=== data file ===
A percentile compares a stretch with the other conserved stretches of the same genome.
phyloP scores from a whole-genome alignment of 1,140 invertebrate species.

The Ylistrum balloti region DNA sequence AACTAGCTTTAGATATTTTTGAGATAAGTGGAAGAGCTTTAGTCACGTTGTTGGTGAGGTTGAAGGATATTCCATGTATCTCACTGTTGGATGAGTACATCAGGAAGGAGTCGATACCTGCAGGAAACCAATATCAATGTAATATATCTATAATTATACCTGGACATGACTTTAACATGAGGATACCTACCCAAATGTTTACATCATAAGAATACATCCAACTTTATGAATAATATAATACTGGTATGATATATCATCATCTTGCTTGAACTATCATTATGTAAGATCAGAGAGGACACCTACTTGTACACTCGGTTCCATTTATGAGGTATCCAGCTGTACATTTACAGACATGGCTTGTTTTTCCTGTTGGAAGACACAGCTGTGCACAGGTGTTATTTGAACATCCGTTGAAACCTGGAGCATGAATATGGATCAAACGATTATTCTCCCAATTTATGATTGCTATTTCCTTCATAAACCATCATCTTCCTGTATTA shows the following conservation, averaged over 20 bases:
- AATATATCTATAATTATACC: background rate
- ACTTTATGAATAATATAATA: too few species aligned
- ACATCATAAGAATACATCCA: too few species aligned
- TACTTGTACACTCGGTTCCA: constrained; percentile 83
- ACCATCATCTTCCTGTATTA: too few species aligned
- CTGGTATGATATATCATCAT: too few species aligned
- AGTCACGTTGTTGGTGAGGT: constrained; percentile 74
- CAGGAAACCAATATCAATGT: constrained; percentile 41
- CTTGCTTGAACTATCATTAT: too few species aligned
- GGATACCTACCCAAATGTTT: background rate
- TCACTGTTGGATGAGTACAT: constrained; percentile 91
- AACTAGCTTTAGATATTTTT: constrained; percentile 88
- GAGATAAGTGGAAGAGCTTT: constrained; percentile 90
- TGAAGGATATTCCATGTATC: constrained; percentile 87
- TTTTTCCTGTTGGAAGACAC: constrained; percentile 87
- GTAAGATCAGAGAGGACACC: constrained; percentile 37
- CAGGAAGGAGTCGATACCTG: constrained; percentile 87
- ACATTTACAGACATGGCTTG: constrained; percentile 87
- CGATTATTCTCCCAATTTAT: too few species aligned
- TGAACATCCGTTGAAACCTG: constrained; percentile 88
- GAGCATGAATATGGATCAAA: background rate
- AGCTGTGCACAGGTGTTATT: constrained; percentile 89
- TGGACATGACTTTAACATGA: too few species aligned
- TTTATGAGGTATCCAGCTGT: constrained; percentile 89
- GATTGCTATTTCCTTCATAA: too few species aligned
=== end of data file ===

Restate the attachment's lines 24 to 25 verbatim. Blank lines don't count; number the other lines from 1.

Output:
- GAGCATGAATATGGATCAAA: background rate
- AGCTGTGCACAGGTGTTATT: constrained; percentile 89